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Fernandes v. USP-Lewisburg

UNITED STATES DISTRICT COURT FOR THE MIDDLE DISTRICT OF PENNSYLVANIA


April 13, 2007

STEVEN C. FERNANDES, JR., PETITIONER
v.
WARDEN, USP-LEWISBURG, RESPONDENT.

The opinion of the court was delivered by: William W. Caldwell United States District Judge

(Judge Caldwell)

MEMORANDUM

I. Introduction

On December 14, 2006, the pro se petitioner, Steven C. Fernandes, Jr., filed a petition for a writ of habeas corpus under 28 U.S.C. § 2241, challenging the loss of 141 days' good-time credit as the result of four disciplinary actions taken against him while he was residing at the Coolidge House Residential Re-Entry Center ("RRC"), in Boston, Massachusetts. As part of the sanction on the last disciplinary action, Petitioner was returned to USP-Lewisburg, Lewisburg, Pennsylvania.

Fernandes makes the following due-process claims. First, he did not receive the incident reports within twenty-four hours of the time staff became aware of his involvement in the incidents, as required by the appropriate program statement. He asserts he was prejudiced as a result because the RRC staff had more time to shore up the reports and he had less time to prepare a defense. Also, for several of the reports he was moved back to Lewisburg before being served with them. Second, his hearing was before RRC staff and not the prison discipline hearing officer (DHO), a violation of Bureau of Prison (BOP) regulations and Wolff v. McDonnell, 418 U.S. 539, 94 S.Ct. 2963, 41 L.Ed.2d 935 (1974). Third, Petitioner was not given a record of the RRC hearing or of the DHO hearing. Fourth, Petitioner was not given a copy of the DHO reports nor were they placed in his file as required by BOP regulations. Fifth, Petitioner was denied his right to an administrative appeal and in fact his appeal was denied when taken. Sixth, Petitioner lost good-time credits without notice or an opportunity to appeal. Seventh, Petitioner was denied access to the courts because without an appeal he could not exhaust his remedies and then come into court. As relief, Fernandes requests the incident reports be expunged from his record and all good conduct time be restored.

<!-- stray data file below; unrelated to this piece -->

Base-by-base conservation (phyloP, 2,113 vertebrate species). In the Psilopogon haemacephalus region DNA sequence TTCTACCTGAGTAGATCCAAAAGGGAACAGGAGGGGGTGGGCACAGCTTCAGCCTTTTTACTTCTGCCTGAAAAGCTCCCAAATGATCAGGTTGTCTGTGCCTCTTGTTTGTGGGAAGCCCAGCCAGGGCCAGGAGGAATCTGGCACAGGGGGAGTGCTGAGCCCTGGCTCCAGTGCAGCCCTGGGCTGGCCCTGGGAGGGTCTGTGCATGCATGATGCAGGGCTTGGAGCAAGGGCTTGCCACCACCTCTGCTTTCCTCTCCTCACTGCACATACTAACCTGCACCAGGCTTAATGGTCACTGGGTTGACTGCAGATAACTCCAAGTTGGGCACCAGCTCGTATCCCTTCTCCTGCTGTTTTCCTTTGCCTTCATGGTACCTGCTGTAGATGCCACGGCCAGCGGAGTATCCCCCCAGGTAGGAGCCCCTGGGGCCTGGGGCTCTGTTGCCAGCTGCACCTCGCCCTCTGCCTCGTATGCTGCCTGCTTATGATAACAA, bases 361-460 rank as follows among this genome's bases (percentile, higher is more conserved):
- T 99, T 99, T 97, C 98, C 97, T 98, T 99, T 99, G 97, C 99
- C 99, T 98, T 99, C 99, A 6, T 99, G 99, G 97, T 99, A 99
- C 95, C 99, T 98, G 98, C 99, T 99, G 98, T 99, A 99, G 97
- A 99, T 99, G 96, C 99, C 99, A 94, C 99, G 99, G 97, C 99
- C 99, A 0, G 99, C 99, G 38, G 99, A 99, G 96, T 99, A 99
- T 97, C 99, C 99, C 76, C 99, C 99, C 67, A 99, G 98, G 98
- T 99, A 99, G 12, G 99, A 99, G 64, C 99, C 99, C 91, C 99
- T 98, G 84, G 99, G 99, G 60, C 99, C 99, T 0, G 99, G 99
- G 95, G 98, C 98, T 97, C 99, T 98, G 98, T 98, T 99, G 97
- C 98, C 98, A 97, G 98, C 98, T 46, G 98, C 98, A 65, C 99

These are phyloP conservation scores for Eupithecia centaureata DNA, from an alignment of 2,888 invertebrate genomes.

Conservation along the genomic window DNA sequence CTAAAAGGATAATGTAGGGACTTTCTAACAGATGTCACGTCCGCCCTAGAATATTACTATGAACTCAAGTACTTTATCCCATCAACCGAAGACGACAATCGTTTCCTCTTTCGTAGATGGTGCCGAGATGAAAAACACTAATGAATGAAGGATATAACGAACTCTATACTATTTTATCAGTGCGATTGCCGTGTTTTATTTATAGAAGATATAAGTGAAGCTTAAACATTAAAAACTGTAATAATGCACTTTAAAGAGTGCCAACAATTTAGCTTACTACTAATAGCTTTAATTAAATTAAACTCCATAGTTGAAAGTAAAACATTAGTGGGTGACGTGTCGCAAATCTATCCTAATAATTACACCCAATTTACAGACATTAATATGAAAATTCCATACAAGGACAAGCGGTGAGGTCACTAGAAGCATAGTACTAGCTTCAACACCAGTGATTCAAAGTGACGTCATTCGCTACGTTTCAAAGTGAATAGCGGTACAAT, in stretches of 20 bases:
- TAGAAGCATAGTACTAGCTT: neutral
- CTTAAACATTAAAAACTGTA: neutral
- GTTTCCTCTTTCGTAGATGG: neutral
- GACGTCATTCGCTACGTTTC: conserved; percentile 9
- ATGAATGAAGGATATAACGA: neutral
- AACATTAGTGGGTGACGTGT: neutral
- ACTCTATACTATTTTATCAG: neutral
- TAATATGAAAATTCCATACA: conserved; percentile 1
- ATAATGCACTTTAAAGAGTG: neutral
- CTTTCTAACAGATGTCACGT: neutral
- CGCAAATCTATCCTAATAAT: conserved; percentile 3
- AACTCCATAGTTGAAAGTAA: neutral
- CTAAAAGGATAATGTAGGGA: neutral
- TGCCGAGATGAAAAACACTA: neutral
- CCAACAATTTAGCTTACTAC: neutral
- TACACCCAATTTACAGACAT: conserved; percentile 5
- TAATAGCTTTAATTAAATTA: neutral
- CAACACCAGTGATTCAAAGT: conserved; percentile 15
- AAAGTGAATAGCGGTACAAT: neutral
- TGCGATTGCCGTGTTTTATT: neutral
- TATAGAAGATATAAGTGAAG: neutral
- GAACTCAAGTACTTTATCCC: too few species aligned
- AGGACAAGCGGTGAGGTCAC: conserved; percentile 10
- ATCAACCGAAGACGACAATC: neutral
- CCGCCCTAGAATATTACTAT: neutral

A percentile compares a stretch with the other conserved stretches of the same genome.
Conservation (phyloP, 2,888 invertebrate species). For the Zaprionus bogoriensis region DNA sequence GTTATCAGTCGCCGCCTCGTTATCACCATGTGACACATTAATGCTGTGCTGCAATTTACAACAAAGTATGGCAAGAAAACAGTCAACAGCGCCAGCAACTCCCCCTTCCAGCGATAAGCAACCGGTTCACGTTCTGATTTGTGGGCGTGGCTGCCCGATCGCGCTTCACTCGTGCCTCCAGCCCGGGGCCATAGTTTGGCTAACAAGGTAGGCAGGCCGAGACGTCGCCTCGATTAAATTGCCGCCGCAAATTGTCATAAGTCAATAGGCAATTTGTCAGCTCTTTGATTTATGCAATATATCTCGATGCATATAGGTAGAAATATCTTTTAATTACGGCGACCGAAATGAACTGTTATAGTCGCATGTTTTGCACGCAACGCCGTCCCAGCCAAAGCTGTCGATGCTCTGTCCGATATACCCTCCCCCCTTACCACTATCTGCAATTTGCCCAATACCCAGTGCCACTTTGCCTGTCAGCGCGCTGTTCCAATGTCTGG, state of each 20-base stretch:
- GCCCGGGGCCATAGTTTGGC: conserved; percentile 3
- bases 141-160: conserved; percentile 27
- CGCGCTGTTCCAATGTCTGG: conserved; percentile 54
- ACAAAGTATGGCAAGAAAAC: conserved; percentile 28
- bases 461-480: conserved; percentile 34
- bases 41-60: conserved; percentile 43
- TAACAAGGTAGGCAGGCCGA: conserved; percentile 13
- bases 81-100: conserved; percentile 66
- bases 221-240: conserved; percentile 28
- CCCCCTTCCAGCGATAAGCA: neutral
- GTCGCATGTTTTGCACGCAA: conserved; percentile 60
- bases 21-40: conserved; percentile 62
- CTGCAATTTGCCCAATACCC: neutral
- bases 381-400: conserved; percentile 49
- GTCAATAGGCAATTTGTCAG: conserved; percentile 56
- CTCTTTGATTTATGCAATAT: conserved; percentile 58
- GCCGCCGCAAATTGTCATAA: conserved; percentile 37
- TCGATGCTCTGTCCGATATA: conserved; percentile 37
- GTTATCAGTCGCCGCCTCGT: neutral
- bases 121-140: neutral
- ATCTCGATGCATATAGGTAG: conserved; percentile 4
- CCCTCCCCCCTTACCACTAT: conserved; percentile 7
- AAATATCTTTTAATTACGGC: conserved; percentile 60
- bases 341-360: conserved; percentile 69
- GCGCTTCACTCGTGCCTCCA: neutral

II. Background

For inmates in federal custody, disciplinary charges are resolved by the process found at 28 C.F.R. § 541.2-541.22, but for an inmate at a community corrections center, like an RRC, such charges are resolved under Program Statement 7300.09, the "Community Corrections Manual"; Program Statement 5270.07, dealing with "Inmate Discipline and Special Housing Units"; and the RRC's "Statement of Work."*fn1

A significant difference is that when BOP rules require a hearing before a DHO, who imposes sanctions, the RRC shall have a hearing before the Center Discipline Committee (CDC) which shall send a report to the DHO and recommend sanctions. The DHO reviews the report and then makes the final decision on sanctions.

As detailed in Respondent's brief at pp. 21-24, the process begins with an incident report. The inmate has to be served with the report within twenty-four hours of the time staff became aware of the inmate's involvement in the incident, and the CDC hearing must be held within three days of the date staff became aware of the inmate's involvement in the incident. If an infraction is found, a CDC report is sent to the DHO, providing the evidence relied upon, the decision, and the reasons for the recommendations. (Doc. 21-3, p. 10). The DHO has three days to review the report and to impose sanctions. The inmate must be given a copy of the report within three to five working days after the DHO sends his report to the RRC. The inmate can appeal through the Administrative Remedy Program.